Australasian Science: Australia's authority on science since 1938

The Fast Way to Lose Fat

By Stephen Luntz

Short sprints should replace steady exercise.

The path to weight loss is seldom easy, but A/Prof Steve Boutcher of the University of NSW School of Medical Sciences believes it might be easier if short sprints replace steady exercise.

Boutcher asked a group of obese men to ride exercise bikes intensely for 8 seconds, followed by 12 seconds of gentle peddling. This was repeated 60 times and performed three times per week for 12 weeks.

Participants lost 2 kg of body fat over the period. More significantly, most of this was in the form of abdominal fat, which is considered more dangerous for cardiovascular conditions than fat on the limbs.

Even more interestingly, the men gained 1.2 kg of muscle, which usually requires far more extensive exercise.

A previous study conducted on women produced average weight losses of 2.5 kg over 15 weeks, with larger losses for women who were overweight at the start of the trial.

“Other studies using aerobic exercise, such as continuous jogging, have found that the amount of exercise needed to produce a similar decrease in visceral fat was around 7 hours per week for 14 weeks,” Boutcher says.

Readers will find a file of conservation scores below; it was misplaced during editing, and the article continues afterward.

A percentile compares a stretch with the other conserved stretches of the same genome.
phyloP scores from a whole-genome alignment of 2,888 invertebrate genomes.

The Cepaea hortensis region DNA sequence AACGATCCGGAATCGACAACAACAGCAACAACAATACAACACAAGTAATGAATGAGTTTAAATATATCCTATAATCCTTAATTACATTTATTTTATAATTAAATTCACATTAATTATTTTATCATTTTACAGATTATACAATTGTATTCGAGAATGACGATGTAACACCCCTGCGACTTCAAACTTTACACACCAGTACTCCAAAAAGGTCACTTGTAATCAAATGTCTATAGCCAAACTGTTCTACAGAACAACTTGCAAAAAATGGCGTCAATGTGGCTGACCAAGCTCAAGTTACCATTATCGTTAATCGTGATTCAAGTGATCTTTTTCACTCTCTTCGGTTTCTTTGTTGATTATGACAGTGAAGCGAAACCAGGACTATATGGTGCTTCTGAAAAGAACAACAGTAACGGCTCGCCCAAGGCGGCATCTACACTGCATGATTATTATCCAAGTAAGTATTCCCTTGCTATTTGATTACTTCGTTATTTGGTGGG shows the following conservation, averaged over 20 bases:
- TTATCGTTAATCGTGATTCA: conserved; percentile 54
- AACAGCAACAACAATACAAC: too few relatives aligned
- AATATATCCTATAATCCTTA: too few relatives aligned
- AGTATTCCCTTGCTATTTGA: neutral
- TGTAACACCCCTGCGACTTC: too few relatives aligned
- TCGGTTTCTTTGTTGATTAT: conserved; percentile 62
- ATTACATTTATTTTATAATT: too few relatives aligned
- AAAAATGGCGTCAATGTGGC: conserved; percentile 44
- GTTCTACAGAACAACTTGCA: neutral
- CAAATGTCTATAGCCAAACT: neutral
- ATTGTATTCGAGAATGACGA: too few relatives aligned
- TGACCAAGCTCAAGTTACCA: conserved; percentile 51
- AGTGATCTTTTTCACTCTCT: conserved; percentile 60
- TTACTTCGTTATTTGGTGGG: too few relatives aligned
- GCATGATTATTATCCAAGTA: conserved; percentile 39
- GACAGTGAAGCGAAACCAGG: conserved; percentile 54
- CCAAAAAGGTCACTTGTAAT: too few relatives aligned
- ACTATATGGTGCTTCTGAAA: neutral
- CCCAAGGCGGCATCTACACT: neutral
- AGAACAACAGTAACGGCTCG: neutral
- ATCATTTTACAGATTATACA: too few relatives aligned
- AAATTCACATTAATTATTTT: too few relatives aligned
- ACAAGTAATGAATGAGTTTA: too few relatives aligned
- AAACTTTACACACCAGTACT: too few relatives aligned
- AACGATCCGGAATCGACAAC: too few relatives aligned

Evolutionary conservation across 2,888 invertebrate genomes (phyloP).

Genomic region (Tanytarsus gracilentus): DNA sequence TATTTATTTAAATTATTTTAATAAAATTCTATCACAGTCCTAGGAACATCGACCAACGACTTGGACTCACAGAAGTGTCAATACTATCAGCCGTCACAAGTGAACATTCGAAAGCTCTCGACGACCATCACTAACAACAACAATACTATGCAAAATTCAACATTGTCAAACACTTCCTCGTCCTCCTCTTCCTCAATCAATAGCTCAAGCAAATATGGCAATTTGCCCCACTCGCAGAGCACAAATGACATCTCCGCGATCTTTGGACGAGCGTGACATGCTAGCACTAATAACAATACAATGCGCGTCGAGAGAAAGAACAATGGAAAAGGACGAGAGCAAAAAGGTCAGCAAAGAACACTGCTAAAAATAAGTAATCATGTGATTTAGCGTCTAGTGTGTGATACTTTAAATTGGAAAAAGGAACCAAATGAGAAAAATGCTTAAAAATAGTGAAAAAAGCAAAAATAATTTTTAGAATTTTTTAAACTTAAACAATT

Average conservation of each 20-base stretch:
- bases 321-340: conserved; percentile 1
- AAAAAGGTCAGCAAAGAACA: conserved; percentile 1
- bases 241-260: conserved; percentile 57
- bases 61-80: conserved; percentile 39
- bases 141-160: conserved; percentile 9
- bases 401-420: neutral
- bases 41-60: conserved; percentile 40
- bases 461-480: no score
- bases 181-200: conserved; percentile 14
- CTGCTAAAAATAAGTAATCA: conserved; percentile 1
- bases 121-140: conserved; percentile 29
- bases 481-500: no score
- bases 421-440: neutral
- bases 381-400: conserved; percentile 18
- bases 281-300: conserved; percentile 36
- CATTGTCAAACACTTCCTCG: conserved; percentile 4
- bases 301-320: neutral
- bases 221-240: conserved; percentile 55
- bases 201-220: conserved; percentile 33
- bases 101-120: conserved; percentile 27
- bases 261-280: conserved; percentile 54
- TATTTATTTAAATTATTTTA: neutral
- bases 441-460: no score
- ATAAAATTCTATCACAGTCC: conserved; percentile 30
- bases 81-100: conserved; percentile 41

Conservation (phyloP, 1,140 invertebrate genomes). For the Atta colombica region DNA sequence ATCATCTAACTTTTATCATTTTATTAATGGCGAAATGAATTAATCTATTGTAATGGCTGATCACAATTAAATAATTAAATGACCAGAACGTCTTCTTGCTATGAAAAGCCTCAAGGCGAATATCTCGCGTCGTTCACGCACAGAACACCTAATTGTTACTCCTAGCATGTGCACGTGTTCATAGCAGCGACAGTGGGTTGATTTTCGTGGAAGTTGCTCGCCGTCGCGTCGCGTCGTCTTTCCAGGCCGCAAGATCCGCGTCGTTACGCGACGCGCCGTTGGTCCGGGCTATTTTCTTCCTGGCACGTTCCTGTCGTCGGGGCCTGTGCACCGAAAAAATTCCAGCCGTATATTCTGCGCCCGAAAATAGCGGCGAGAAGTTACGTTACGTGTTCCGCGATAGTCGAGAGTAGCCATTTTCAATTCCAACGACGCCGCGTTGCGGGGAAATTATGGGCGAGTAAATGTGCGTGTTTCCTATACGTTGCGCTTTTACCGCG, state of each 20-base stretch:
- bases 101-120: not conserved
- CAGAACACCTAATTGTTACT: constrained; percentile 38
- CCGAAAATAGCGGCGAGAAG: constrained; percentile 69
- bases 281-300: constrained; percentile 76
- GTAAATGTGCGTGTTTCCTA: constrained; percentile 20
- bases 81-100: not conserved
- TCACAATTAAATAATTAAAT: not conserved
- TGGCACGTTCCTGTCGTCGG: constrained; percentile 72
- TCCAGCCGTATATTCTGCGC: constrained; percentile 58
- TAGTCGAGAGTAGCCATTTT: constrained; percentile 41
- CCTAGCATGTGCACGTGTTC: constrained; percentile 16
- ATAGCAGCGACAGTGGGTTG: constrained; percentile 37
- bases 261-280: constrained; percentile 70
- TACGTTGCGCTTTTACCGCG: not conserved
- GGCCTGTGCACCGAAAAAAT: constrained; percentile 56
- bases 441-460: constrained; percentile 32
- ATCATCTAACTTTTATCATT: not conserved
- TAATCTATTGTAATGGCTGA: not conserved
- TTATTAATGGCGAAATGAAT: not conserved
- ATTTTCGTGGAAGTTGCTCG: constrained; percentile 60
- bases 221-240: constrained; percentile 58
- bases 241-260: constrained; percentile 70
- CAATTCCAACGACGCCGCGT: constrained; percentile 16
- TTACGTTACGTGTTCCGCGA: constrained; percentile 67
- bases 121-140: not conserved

Similar benefits were also achieved with slightly longer sprints adding up to the same 20-minute cycle, but Boutcher says longer sprints are generally more painful. Intense bursts punctuated by gentle exercise also produced results when running, rowing, boxing and climbing stairs, but Boutcher says rowers benefited most from slightly longer sprints. Walkers and swimmers were less successful at adapting the program.

Boutcher says it is unclear why sprints that punctuate gentle exercise achieve such dramatic results. However, he believes it is important to keep heart rates above 150 beats/min and that the body produce catecholamines, a class of hormones that includes adrenaline. Fast limb motion appears to play an important part in this, making the speed with which participants cycle more important than the resistance they overcome.

Boutcher has published a series of papers over a number of years on the benefits of short bursts of exercise, chasing the greatest weight loss for the least time spent exercising.